A birth in a family is supposed to be one of those milestones that a family never forgets. It’s supposed to be a happy, joyous time. Unfortunately, this is not the case in all births. Sometimes a child enters the world way before he/she is full term. In hopes of helping the baby survive outside of the womb, doctors are usually very quick to offer steroids to help the baby’s lung development. Surprisingly though, new research shows these steroids may be doing more harm than good.
Side Effects of Steroids
According to a new study in the journal Science Translational Medicine, drugs that help premature babies strengthen their lungs can also impair brain development even at low doses.
A steady rise in the survival rate of prematurely born infants has been accompanied by a rise in impaired conditions, say researchers from the University of California – San Francisco in the published study.
“The American Academy of Pediatrics suggests that low doses of glucocorticoids can continue to be used in premature babies. This study provides new evidence that these drugs, even at low doses, are associated with impaired cerebellar development when given to babies after birth,” said Emily Tam, lead author of the October 19 study and assistant professor at University of California San Francisco School of Medicine.
Women who go into preterm labor are often given the glucocorticoid betamethasone to speed up the baby’s lung maturation and shorten the period of time spent on breathing tubes. After birth, premature babies may receive other glucocorticoids like hydrocortisone or dexamethasone to help them maintain normal blood pressure, as well as boost lung function. These issues are life-threatening if not treated, and so many parents are faced with the tough decision of whether or not to give their baby these drugs.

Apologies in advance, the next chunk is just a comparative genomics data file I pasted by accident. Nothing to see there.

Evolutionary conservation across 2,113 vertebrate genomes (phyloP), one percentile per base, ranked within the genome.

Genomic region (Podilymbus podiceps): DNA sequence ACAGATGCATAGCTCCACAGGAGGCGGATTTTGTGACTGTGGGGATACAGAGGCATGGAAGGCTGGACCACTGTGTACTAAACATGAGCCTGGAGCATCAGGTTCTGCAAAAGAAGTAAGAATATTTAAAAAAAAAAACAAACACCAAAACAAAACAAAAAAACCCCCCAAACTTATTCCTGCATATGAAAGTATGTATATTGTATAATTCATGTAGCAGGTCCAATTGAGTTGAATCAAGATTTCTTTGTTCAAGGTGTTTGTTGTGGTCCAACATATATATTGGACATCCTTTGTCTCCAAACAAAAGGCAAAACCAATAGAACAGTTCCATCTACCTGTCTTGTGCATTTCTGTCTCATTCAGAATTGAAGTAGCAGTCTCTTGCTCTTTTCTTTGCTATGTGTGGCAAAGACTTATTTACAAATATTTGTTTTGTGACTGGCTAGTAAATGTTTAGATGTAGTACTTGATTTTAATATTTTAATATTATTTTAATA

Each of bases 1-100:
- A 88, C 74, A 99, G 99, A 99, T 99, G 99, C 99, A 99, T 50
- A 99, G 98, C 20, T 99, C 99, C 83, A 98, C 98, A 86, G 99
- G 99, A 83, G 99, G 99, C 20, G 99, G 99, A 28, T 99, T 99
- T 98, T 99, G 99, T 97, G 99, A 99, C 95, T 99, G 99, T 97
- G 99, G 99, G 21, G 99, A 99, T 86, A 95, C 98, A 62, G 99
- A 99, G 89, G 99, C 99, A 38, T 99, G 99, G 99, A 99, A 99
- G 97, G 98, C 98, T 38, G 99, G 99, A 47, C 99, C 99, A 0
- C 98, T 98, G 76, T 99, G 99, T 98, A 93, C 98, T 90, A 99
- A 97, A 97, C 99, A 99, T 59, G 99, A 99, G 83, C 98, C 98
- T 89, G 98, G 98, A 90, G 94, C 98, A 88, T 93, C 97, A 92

The American Academy of Pediatrics (AAP) has shifted their advice over the years on the issue of steroids. Based on research in animals showing that exposure to glucocorticoids can impair development of the cerebellum (a brain region important in balance, motor learning, language, and behavior), the AAP in 2002 recommended that these drugs not be given to babies after birth. But newer guidelines released in 2010 by the group now suggest that steroids can be used because there hasn’t been enough evidence to show that they harm humans.
Seeking a clearer picture of the effects of glucocorticoids on the premature brain, Tam and colleagues studied 172 preterm neonatal infants born between 2006 and 2009 who were treated at the University of British Columbia Children’s Hospital and Family Research Institute and the University of California, San Francisco’s Benoiff Children’s Hospital. They used advanced MRI analysis techniques to determine the volume of each baby’s cerebellum.
Reassuringly, the team did not see any side effects in babies whose mothers received betamethasone in labor. On the other hand, the researchers found that both hydrocortisone and dexamethasone, when given to premature babies after birth, were associated with decreased growth of the cerebellum. This part of the brain was 10% smaller in the premature infants who received the steroids than in normal newborns.
The researchers plan to follow the babies until they reach school age to determine if impaired cerebellum growth affects cognition or is linked to brain and nervous system disorders.
This study brings new knowledge to the table that could help doctors and parents make more informed decisions on how to treat preemies.
The researchers concluded that healthcare professionals need to explore alterations in treatment after preterm birth that reduce glucocorticoid exposure and could help decrease the risk of neurological impairment in prematurely born infants. Sadly, there are no alternatives to treatment that would allow physicians to avoid using the steroids completely, researchers said.
“Unfortunately, we don’t have good alternative treatments at this time,” Tam continued.
“Low blood pressure and breathing difficulties are big problems for premature babies, with serious long-term consequences of their own for the baby’s development.”
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